Movie Review: “Swiss Army Man”

Here’s a sentence I never thought I’d say: “I have seen the Daniel Radcliffe farting corpse movie.”

Here’s another one: “it was pretty good.”

ea_swiss_1At its core, Swiss Army Man is a buddy comedy. Paul Dano plays Hank, a guy who is lonely and can’t seem to connect with anyone, so he charters a boat — which then sinks in a storm, stranding him on a tiny island in the Pacific Ocean. Daniel Radcliffe plays Manny, a corpse that washes up on the beach of said island. Except that Manny’s corpse has super-powers that Hank can use to help them both reach civilization once again. Meanwhile, Mary Elizabeth Winstead plays Sarah, a girl Hank and Manny both have a crush on.

If you can stick with this film past the first fifteen minutes, which are pretty much all fart jokes, it becomes almost something else entirely as Manny’s corpse begins to develop its abilities. He starts simply with his fart powers (and through the movie there are several shots of Radcliffe’s butt), but eventually gains the ability to use the other three elements: fire (he makes sparks), water (he collects rainwater and regurgitates it), and earth (he can break things). He also has other abilities which the viewer discovers later on, some of which haven’t been spoiled by the trailers.

Hank makes use of Manny's first power to escape the island.
Hank makes use of Manny’s first power to escape the island.
And as Manny develops his powers, he becomes more “alive”, learning about the world and his feelings even as he and Hank make their way through the forest and back to the civilized world. Hank, not knowing what to do with this information, creates elaborate life-sized dioramas (it’s the only way I can think of to describe them) to help Manny understand the things he’s experiencing and feeling.

Here’s the thing about movies like this, though: you never know if it’s really happening, or if it’s all in the character’s head, because it’s just Hank and Manny. Some of what Hank pulls off stretches the limits of belief, no matter how cool it looks. I won’t tell you if it’s all in Hank’s head or not, but I will tell you that the film makes it very clear what the answer is by the time you reach the end.

I can’t figure out how much the movie cost to make, but it seems like a very small film, scope-wise. Paul Dano and Daniel Radcliffe performed most of the music in the film (including several renditions of “Cotton Eye Joe”), and Radcliffe refused to use a dummy version of Manny except where it was too dangerous for him to actually perform a stunt. The film premiered at Sundance, where it was nominated for the Grand Jury Prize and won the directing award in the “dramatic” category. The directors themselves (collectively known as “Daniels”) started out doing music videos (they’re best known for the video for “Turn Down for What”), so they come from a world where you have to make every shot count because you only have a few minutes to tell an entire story.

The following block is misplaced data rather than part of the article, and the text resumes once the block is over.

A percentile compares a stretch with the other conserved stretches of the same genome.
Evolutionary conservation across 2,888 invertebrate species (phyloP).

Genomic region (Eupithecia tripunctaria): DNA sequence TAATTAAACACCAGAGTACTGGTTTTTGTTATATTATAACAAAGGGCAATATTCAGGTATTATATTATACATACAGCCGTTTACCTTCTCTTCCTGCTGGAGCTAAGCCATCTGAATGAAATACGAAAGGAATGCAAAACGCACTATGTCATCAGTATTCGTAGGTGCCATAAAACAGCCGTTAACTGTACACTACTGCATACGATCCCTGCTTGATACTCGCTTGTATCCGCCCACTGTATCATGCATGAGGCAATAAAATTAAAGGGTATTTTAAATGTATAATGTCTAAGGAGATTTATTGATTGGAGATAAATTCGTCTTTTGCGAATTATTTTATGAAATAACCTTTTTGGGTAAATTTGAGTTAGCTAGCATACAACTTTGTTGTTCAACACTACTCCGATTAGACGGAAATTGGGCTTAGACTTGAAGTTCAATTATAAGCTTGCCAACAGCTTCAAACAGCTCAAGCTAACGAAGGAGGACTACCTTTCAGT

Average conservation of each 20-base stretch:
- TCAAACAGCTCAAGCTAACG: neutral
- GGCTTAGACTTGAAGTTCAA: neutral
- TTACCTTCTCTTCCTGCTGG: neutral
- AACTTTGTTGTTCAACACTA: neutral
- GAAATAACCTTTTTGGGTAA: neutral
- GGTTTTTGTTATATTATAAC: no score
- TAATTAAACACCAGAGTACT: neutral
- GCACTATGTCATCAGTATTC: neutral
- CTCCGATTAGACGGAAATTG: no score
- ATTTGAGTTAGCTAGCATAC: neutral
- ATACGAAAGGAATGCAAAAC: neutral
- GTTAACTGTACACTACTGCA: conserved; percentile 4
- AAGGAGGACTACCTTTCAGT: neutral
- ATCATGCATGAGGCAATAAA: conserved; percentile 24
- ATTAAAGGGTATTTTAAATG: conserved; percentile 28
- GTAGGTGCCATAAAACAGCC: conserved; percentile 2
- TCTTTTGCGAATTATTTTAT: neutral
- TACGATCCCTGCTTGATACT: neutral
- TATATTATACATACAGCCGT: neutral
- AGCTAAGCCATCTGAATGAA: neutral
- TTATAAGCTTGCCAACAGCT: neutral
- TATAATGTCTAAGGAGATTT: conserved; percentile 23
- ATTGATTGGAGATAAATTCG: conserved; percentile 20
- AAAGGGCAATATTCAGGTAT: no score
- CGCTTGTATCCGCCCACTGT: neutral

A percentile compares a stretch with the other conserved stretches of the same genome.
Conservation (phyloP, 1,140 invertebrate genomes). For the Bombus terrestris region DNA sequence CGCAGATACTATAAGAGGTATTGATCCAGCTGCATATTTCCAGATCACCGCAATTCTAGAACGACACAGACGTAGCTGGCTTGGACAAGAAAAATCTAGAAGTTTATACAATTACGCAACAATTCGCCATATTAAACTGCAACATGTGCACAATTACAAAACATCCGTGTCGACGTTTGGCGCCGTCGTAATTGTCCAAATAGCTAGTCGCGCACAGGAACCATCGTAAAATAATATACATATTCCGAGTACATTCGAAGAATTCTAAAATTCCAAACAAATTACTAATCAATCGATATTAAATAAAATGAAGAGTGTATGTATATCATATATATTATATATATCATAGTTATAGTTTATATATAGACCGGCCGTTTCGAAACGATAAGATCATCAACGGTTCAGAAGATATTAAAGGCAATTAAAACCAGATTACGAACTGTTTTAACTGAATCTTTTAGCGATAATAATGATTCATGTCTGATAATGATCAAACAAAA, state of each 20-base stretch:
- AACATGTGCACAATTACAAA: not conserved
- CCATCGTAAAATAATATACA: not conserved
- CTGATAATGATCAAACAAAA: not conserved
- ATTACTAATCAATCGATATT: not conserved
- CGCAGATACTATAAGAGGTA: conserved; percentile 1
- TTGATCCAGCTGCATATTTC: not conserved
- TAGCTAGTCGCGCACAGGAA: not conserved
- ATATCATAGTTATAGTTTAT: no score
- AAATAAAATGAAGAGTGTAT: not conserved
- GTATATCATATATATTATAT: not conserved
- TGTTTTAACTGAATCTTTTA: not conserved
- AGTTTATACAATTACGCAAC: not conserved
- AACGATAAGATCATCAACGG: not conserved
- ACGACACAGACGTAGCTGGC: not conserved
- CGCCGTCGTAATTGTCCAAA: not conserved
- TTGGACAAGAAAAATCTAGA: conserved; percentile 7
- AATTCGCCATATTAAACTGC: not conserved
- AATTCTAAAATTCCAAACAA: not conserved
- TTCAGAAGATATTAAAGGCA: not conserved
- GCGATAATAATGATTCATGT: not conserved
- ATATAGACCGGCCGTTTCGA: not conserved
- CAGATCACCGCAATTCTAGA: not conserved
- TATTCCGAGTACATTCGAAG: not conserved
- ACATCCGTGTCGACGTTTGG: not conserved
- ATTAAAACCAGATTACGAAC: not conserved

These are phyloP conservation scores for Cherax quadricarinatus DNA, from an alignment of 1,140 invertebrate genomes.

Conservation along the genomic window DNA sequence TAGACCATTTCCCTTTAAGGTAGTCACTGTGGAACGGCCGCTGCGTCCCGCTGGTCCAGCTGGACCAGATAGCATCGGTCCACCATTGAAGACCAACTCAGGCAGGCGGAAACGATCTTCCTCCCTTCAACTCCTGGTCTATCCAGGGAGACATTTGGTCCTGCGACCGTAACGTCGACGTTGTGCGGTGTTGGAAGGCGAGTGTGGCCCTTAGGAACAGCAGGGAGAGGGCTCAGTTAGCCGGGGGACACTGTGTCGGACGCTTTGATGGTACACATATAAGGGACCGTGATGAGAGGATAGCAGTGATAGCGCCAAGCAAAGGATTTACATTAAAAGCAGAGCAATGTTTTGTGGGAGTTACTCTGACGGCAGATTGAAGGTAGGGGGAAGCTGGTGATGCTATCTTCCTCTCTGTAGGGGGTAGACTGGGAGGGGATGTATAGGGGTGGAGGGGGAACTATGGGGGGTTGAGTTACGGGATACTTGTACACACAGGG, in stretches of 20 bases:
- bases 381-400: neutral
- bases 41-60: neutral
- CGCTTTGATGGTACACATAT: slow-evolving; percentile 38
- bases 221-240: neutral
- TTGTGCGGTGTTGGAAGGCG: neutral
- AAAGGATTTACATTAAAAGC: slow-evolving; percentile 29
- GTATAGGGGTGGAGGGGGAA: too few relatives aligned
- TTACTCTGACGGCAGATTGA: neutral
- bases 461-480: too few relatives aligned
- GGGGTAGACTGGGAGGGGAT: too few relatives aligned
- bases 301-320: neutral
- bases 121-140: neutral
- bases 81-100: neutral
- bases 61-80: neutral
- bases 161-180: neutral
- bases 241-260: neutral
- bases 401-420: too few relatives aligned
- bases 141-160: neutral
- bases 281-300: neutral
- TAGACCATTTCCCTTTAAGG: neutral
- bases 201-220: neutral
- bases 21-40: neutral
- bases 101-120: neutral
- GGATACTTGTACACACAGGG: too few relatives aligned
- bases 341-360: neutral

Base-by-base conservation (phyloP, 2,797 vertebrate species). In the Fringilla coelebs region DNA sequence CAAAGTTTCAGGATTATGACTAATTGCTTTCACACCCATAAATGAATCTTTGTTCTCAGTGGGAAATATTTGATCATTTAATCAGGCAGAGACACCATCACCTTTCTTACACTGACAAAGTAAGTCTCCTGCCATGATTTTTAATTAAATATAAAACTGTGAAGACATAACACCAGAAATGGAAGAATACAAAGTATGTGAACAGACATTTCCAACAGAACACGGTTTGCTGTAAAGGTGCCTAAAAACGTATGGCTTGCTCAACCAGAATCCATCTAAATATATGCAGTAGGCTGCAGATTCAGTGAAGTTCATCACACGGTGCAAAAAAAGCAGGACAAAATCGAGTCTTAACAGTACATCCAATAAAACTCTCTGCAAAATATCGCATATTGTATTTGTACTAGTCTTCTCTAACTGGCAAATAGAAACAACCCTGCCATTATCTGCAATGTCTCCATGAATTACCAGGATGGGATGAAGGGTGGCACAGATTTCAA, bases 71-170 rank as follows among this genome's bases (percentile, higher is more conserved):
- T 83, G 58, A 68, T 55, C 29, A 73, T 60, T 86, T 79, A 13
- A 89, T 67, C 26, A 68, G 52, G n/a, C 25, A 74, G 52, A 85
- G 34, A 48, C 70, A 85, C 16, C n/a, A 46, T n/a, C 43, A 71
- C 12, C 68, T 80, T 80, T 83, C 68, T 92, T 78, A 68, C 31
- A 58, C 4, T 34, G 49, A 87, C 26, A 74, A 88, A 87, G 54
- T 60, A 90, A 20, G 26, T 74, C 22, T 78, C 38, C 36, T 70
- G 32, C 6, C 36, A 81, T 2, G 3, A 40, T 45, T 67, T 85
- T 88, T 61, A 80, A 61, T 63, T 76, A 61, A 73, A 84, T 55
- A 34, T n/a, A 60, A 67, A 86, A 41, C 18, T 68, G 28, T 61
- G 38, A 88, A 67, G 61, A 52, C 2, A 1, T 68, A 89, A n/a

Daniel Radcliffe, Mary Elizabeth Winstead, and Paul Dano
Daniel Radcliffe, Mary Elizabeth Winstead, and Paul Dano
The film itself was pretty divisive even at Sundance — according to Variety, people kept getting up and walking out. I understand that — it’s hard to make high art out of farts, erections, and masturbation discussions, and when you do, people who are used to more highfalutin ideas can’t deal with things that don’t conform to their standards. But here’s the thing: the movie is hilarious in places, depressing in others, and if you just accept the fact that it’s only an hour and a half long, by the time you get to the climactic fart joke you’ll have forgotten why you had any objections to the film in the first place.

I saw this film with a friend of mine who I’ve known for 32 years, and when it was over we both didn’t really know what to say about it. I mean, I kept thinking about it, but what was there to talk about? There was only one real mystery left by the time the movie ended, and the solution to it ultimately didn’t even matter. Sure, I’m curious, but it’s not that important in the grand scheme of things. What is important is that, in the end, Hank — standing in for the depressed, lonely members of the audience — shows us that even the smallest gestures can have the biggest impact. Even if that impact is on a corpse.

I liked this movie.


Note to Parents: This movie is rated R, mostly for content. It contains limited male nudity, as well as depictions of an erection and frank discussions of masturbation and human body parts. That said, I think most older teens can handle it. Of course, you should use your own best judgment when it comes to your children.


About the Author

Josh Roseman (not the trombonist; the other one) lives in Georgia and makes internets for a living. He has been published in — among others — Asimov’s, Escape Pod, and Evil Girlfriend Media, and is forthcoming (or has been released) in 2016 from Abstract Jam, Stupefying Stories, and The Overcast. In 2015, he released his first collection, The Clockwork Russian and Other Stories. When not writing, he mostly complains that he’s not writing. Find him online at, or on Twitter @listener42.